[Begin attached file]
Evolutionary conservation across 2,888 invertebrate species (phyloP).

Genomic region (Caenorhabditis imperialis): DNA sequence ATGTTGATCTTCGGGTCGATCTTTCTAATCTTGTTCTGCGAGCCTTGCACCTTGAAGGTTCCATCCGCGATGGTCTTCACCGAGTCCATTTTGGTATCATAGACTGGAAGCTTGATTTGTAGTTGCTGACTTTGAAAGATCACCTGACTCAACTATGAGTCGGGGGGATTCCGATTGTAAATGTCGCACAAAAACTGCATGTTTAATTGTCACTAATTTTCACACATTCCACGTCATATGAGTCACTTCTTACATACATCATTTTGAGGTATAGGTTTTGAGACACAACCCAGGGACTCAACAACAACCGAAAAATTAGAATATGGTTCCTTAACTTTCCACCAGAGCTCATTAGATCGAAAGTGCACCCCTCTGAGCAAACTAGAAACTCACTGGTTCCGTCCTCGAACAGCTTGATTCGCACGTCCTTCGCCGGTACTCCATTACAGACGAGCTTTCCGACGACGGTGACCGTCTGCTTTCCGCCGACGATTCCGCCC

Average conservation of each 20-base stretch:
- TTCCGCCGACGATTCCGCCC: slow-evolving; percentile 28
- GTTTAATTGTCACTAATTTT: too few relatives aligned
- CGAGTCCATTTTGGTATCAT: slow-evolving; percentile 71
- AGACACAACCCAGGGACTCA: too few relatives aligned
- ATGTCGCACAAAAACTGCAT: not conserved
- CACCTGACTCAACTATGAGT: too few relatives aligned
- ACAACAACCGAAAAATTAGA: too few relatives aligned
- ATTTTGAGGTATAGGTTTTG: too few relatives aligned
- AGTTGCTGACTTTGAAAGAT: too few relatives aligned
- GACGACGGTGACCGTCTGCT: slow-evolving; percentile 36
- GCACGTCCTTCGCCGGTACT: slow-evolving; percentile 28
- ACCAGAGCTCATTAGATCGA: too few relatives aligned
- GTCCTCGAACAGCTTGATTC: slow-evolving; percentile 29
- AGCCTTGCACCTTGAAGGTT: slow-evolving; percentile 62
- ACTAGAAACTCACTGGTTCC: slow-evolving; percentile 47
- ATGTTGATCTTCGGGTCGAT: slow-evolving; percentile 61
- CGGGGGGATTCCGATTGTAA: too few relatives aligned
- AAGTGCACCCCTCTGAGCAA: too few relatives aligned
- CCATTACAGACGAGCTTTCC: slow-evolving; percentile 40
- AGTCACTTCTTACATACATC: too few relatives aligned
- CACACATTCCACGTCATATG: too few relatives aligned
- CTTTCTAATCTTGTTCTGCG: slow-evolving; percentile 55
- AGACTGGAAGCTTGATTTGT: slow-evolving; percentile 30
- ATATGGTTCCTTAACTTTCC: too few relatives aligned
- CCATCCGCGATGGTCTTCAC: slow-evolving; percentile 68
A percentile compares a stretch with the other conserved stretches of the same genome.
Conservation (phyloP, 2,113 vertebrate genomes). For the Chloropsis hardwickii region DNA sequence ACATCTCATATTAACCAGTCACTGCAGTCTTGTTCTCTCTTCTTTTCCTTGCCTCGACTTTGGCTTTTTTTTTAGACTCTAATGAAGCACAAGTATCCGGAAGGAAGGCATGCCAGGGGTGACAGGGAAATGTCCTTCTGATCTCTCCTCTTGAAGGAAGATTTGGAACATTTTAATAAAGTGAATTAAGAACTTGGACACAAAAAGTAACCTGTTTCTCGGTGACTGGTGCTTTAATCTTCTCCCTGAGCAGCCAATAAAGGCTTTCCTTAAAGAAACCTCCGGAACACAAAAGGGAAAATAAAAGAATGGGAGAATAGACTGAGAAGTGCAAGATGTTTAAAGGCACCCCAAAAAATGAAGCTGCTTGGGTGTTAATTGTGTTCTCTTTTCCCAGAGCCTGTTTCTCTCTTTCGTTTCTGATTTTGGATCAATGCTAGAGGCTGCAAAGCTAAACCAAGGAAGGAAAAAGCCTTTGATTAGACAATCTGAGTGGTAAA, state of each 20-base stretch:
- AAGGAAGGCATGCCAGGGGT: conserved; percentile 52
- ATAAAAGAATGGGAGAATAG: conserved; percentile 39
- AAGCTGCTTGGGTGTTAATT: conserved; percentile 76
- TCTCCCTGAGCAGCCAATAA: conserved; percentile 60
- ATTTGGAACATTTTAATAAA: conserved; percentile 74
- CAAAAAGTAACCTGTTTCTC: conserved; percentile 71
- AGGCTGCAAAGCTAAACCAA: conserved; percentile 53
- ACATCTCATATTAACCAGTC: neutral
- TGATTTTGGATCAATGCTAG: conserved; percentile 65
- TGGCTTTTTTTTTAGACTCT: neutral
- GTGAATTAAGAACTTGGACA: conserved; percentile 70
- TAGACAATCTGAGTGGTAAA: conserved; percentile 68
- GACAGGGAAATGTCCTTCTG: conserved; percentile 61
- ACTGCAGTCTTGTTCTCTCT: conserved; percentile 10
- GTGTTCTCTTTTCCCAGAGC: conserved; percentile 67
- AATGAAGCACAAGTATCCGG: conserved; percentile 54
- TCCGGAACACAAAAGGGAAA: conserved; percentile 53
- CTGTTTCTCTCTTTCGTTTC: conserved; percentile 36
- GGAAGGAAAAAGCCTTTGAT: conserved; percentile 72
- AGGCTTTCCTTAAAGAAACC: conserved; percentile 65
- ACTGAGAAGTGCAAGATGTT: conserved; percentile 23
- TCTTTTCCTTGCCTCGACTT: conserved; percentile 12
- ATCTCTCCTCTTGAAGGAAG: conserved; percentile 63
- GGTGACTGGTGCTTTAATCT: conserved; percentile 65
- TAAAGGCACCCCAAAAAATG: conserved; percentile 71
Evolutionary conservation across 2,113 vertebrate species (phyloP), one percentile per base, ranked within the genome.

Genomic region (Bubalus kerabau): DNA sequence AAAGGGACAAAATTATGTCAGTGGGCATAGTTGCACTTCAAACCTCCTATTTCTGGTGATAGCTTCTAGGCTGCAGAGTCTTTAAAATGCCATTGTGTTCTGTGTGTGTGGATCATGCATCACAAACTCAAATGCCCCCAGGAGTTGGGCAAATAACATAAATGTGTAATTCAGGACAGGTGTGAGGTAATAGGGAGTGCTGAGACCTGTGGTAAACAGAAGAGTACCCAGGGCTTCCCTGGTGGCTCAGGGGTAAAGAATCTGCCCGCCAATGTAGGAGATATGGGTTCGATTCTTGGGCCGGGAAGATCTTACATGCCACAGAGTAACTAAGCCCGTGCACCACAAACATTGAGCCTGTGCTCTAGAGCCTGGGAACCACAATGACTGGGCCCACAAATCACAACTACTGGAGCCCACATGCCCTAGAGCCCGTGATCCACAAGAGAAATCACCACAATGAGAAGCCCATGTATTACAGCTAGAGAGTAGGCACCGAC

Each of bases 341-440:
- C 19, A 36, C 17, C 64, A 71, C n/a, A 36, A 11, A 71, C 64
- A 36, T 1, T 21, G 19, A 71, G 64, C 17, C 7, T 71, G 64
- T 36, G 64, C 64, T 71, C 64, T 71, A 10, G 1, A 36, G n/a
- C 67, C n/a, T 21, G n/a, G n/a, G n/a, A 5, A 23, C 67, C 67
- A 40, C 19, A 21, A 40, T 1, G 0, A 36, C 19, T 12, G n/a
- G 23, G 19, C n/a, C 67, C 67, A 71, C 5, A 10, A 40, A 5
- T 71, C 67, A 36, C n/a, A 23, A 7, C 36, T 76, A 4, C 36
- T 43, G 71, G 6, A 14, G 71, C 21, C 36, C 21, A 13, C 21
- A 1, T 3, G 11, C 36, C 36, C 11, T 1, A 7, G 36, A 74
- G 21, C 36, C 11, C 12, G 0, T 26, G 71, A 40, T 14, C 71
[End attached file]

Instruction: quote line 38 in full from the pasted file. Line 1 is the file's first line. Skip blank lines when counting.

- ACATCTCATATTAACCAGTC: neutral